Colleges facing budgetary constraints often defer maintenance, but that may end up costing more in the long term, Lawrence Biemiller reports for the Chronicle of Higher Education.
The practice includes delaying a range of work, from fixing leaking roofs to replacing heating systems operating past their expected lifespan and bringing buildings up to accessibility codes.
Across the county, colleges "are deferring issues faster than they're repairing them," says David Kadamus, founder of Sightlines, a facilities-consulting firm. Some institutions spend as little as 7% of the full cost of maintaining their campus, he says.
How four schools are conquering the mountain of deferred maintenance
This is especially true at small colleges, which frequently must update many small buildings—a more difficult task than simply managing a single large one.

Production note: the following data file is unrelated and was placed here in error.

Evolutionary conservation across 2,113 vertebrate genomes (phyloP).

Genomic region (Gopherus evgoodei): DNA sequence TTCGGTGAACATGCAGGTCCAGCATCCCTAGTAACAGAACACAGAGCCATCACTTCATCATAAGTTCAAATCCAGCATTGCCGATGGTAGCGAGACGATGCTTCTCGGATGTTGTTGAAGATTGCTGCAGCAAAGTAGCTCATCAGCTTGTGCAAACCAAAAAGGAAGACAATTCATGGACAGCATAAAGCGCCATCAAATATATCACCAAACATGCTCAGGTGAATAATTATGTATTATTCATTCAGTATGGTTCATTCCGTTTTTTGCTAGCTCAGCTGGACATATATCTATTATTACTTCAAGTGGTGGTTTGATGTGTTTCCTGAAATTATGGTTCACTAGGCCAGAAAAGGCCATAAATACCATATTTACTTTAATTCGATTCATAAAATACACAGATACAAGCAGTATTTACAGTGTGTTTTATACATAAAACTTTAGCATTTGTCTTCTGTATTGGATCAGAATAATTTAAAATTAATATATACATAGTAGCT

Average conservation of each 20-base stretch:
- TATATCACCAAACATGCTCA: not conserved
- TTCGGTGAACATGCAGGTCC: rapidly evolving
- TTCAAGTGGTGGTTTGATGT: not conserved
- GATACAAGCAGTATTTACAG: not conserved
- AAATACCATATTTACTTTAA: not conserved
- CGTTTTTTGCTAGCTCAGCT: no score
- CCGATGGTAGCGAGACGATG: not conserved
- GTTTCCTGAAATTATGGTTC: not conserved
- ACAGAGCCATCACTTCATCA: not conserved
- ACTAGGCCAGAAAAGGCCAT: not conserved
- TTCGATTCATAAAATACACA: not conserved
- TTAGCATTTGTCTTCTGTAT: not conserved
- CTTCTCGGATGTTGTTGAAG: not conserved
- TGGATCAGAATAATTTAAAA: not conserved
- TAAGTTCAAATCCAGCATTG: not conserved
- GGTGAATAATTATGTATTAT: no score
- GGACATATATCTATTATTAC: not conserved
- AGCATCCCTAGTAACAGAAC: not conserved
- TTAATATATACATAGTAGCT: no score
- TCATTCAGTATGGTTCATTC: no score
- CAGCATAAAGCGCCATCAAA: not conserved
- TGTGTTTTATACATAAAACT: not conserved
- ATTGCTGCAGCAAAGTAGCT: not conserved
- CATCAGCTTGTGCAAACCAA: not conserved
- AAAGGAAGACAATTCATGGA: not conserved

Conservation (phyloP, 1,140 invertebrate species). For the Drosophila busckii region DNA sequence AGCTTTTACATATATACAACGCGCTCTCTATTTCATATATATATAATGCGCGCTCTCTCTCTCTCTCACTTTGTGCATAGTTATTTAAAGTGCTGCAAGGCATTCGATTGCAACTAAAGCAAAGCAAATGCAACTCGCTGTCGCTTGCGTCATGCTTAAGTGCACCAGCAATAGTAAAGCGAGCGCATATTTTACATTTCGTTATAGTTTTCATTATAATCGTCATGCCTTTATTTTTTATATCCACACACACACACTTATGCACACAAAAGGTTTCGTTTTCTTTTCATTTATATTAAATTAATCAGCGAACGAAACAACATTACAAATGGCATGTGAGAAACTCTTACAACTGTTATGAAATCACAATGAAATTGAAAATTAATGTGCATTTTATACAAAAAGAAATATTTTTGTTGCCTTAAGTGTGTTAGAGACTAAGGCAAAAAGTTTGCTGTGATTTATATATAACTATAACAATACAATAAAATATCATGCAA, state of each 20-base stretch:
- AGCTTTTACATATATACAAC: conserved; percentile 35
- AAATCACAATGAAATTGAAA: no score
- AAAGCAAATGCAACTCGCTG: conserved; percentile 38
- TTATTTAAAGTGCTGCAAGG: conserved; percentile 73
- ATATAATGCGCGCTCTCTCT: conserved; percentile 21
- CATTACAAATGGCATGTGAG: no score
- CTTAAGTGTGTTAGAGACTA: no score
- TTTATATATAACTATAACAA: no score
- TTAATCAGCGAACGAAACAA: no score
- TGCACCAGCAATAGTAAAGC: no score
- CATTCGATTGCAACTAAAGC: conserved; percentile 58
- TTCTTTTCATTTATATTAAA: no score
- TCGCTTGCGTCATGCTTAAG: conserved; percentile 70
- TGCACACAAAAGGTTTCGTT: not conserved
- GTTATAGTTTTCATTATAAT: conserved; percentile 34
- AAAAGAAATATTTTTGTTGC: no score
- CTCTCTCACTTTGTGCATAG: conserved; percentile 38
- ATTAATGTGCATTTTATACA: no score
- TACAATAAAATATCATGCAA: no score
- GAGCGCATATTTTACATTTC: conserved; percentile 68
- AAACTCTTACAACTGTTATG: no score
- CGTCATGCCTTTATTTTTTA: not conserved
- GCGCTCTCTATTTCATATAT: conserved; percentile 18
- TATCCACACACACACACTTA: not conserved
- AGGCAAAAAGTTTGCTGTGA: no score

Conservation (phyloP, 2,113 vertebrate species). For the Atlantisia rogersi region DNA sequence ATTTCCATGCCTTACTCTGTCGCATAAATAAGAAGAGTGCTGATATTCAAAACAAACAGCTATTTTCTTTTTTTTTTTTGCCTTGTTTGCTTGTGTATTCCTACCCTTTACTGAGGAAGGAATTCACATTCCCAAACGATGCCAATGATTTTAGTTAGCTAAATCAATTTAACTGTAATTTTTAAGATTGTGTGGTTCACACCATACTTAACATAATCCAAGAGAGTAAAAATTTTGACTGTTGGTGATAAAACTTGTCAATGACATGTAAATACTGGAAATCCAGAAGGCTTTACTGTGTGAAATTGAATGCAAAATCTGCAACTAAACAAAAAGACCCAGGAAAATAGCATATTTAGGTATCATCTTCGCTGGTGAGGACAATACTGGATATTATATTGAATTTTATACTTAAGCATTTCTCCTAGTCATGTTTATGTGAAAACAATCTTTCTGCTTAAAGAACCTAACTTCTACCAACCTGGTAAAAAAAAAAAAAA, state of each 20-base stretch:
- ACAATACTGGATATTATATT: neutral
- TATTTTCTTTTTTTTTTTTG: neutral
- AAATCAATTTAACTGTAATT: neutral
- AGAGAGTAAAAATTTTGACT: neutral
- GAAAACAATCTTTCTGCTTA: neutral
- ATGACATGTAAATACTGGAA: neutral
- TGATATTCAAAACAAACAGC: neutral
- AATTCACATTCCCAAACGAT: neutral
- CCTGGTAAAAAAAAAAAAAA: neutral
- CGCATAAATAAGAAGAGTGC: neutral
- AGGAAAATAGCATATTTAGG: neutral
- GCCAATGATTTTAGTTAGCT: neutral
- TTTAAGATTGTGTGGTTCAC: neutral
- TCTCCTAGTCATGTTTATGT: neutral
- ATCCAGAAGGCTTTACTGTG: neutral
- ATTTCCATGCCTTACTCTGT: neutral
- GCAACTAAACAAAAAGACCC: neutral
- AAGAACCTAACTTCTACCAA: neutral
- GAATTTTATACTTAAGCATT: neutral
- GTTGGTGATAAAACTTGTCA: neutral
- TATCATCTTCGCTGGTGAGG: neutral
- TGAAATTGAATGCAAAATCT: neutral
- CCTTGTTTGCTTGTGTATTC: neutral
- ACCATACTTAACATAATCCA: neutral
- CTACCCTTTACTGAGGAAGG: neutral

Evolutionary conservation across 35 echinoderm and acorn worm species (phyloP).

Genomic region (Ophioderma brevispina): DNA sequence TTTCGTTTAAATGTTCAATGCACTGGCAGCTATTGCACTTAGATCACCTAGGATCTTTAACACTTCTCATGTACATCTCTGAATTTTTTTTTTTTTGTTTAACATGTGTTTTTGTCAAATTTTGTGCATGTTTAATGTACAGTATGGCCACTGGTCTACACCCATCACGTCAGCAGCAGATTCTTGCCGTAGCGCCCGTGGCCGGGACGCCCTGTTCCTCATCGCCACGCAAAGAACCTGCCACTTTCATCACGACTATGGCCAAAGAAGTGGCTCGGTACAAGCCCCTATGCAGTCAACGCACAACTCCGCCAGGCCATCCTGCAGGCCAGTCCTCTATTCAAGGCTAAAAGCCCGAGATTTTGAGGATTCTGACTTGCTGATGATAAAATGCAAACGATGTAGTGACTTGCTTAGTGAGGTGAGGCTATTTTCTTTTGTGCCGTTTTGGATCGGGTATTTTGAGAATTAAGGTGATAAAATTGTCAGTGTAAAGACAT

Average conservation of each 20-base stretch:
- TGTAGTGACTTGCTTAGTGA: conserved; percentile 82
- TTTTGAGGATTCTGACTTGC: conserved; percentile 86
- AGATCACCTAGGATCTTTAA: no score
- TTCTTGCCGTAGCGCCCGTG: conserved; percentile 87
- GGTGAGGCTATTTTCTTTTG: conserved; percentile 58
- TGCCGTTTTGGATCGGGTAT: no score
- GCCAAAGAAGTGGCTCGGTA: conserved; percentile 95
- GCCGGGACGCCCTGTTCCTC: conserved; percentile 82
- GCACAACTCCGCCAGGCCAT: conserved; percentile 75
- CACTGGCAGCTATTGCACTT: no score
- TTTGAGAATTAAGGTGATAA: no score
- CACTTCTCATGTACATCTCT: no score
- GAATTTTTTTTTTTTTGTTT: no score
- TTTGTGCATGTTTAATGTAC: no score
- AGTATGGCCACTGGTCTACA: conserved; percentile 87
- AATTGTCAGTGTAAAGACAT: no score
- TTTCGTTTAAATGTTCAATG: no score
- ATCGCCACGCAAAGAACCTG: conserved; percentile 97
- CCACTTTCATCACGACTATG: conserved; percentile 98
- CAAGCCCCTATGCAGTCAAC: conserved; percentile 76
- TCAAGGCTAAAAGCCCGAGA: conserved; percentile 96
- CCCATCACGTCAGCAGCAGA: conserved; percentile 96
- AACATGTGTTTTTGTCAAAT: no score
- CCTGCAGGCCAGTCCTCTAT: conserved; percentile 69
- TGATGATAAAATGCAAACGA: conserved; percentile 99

"When you have constraints, sometimes you have to kick the can down the road," says Andrew Dorantes, Harvey Mudd College's VP for administration and finance. "I always tell my staff they have to tell me when the can can't be kicked down the road anymore."
Deferred maintenance backlogs can be "overwhelming," but evaluating each item by priority and cost enables leaders to deal with the problem, according to President Barbara Mistick of Wilson College.
Mistick began her term just months before Wilson's library had to be closed in 2011 because of steam leaks in the floors and walls. Two years later, the board of trustees pledged to spend $1 million each year on campus improvement projects—not including major undertakings—expected to cost more than $13 million.
Health and safety problems are prioritized highest, followed by code compliance and accessibility, and then modernization. Administrators also consider projects that will help retain and attract students.
Yet, high priority projects are not always very appealing to donors, making fundraising for initiatives such as road repair more difficult (Biemiller, Chronicle of Higher Education, 9/21).
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